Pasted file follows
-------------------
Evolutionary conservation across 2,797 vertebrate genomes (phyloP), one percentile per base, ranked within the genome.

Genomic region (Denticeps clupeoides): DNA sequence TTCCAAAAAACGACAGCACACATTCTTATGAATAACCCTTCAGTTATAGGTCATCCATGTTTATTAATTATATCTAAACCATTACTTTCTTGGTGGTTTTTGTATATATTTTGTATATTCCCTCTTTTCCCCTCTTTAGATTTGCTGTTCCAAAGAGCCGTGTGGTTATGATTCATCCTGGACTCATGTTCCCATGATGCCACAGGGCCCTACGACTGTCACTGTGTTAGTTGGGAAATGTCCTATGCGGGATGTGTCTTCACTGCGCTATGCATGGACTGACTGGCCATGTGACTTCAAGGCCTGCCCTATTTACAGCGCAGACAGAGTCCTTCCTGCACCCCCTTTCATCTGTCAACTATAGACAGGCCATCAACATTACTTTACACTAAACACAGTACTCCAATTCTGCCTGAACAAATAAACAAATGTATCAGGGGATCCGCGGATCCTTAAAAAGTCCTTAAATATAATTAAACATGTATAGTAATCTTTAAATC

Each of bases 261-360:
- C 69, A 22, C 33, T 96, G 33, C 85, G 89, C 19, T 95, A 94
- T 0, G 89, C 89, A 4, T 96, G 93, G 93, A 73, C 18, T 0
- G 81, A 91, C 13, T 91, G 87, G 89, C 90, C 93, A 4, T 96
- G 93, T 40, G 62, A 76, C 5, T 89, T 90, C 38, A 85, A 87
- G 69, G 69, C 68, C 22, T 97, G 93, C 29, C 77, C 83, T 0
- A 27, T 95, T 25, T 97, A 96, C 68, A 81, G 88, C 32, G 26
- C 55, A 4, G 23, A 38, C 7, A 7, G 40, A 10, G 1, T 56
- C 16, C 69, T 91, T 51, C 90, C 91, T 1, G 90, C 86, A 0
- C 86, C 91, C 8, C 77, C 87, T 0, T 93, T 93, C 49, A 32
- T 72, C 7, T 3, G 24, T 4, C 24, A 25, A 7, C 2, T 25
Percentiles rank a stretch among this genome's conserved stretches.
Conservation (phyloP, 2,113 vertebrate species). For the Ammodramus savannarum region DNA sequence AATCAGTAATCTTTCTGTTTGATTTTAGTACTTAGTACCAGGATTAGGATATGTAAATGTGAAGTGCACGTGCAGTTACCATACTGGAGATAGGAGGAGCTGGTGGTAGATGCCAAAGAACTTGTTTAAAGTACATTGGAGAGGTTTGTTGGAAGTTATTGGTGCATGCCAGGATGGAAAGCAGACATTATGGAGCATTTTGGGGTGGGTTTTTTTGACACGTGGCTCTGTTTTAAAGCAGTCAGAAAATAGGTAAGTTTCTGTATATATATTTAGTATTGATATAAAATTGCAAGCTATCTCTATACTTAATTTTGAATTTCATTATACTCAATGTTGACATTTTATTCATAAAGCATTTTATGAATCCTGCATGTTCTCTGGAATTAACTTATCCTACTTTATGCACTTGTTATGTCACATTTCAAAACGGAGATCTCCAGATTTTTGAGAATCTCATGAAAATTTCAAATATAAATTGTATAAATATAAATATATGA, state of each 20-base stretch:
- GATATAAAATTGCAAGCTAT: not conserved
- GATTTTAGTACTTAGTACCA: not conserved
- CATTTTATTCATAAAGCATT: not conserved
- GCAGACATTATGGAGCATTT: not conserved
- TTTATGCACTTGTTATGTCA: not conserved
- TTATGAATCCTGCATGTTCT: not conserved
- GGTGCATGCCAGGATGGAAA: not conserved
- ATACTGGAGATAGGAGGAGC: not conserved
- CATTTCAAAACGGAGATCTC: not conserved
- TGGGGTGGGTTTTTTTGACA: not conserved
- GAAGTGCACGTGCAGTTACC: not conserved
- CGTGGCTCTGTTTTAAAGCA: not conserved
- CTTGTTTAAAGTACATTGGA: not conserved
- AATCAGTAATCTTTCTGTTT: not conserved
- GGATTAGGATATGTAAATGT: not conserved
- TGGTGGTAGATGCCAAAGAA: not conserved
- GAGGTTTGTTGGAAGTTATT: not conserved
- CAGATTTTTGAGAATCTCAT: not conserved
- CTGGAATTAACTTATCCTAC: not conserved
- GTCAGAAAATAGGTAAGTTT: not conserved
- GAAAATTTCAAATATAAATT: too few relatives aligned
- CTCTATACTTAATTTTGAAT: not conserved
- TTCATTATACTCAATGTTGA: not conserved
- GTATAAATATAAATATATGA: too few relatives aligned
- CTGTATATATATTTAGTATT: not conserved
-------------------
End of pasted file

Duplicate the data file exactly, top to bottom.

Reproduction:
Evolutionary conservation across 2,797 vertebrate genomes (phyloP), one percentile per base, ranked within the genome.

Genomic region (Denticeps clupeoides): DNA sequence TTCCAAAAAACGACAGCACACATTCTTATGAATAACCCTTCAGTTATAGGTCATCCATGTTTATTAATTATATCTAAACCATTACTTTCTTGGTGGTTTTTGTATATATTTTGTATATTCCCTCTTTTCCCCTCTTTAGATTTGCTGTTCCAAAGAGCCGTGTGGTTATGATTCATCCTGGACTCATGTTCCCATGATGCCACAGGGCCCTACGACTGTCACTGTGTTAGTTGGGAAATGTCCTATGCGGGATGTGTCTTCACTGCGCTATGCATGGACTGACTGGCCATGTGACTTCAAGGCCTGCCCTATTTACAGCGCAGACAGAGTCCTTCCTGCACCCCCTTTCATCTGTCAACTATAGACAGGCCATCAACATTACTTTACACTAAACACAGTACTCCAATTCTGCCTGAACAAATAAACAAATGTATCAGGGGATCCGCGGATCCTTAAAAAGTCCTTAAATATAATTAAACATGTATAGTAATCTTTAAATC

Each of bases 261-360:
- C 69, A 22, C 33, T 96, G 33, C 85, G 89, C 19, T 95, A 94
- T 0, G 89, C 89, A 4, T 96, G 93, G 93, A 73, C 18, T 0
- G 81, A 91, C 13, T 91, G 87, G 89, C 90, C 93, A 4, T 96
- G 93, T 40, G 62, A 76, C 5, T 89, T 90, C 38, A 85, A 87
- G 69, G 69, C 68, C 22, T 97, G 93, C 29, C 77, C 83, T 0
- A 27, T 95, T 25, T 97, A 96, C 68, A 81, G 88, C 32, G 26
- C 55, A 4, G 23, A 38, C 7, A 7, G 40, A 10, G 1, T 56
- C 16, C 69, T 91, T 51, C 90, C 91, T 1, G 90, C 86, A 0
- C 86, C 91, C 8, C 77, C 87, T 0, T 93, T 93, C 49, A 32
- T 72, C 7, T 3, G 24, T 4, C 24, A 25, A 7, C 2, T 25
Percentiles rank a stretch among this genome's conserved stretches.
Conservation (phyloP, 2,113 vertebrate species). For the Ammodramus savannarum region DNA sequence AATCAGTAATCTTTCTGTTTGATTTTAGTACTTAGTACCAGGATTAGGATATGTAAATGTGAAGTGCACGTGCAGTTACCATACTGGAGATAGGAGGAGCTGGTGGTAGATGCCAAAGAACTTGTTTAAAGTACATTGGAGAGGTTTGTTGGAAGTTATTGGTGCATGCCAGGATGGAAAGCAGACATTATGGAGCATTTTGGGGTGGGTTTTTTTGACACGTGGCTCTGTTTTAAAGCAGTCAGAAAATAGGTAAGTTTCTGTATATATATTTAGTATTGATATAAAATTGCAAGCTATCTCTATACTTAATTTTGAATTTCATTATACTCAATGTTGACATTTTATTCATAAAGCATTTTATGAATCCTGCATGTTCTCTGGAATTAACTTATCCTACTTTATGCACTTGTTATGTCACATTTCAAAACGGAGATCTCCAGATTTTTGAGAATCTCATGAAAATTTCAAATATAAATTGTATAAATATAAATATATGA, state of each 20-base stretch:
- GATATAAAATTGCAAGCTAT: not conserved
- GATTTTAGTACTTAGTACCA: not conserved
- CATTTTATTCATAAAGCATT: not conserved
- GCAGACATTATGGAGCATTT: not conserved
- TTTATGCACTTGTTATGTCA: not conserved
- TTATGAATCCTGCATGTTCT: not conserved
- GGTGCATGCCAGGATGGAAA: not conserved
- ATACTGGAGATAGGAGGAGC: not conserved
- CATTTCAAAACGGAGATCTC: not conserved
- TGGGGTGGGTTTTTTTGACA: not conserved
- GAAGTGCACGTGCAGTTACC: not conserved
- CGTGGCTCTGTTTTAAAGCA: not conserved
- CTTGTTTAAAGTACATTGGA: not conserved
- AATCAGTAATCTTTCTGTTT: not conserved
- GGATTAGGATATGTAAATGT: not conserved
- TGGTGGTAGATGCCAAAGAA: not conserved
- GAGGTTTGTTGGAAGTTATT: not conserved
- CAGATTTTTGAGAATCTCAT: not conserved
- CTGGAATTAACTTATCCTAC: not conserved
- GTCAGAAAATAGGTAAGTTT: not conserved
- GAAAATTTCAAATATAAATT: too few relatives aligned
- CTCTATACTTAATTTTGAAT: not conserved
- TTCATTATACTCAATGTTGA: not conserved
- GTATAAATATAAATATATGA: too few relatives aligned
- CTGTATATATATTTAGTATT: not conserved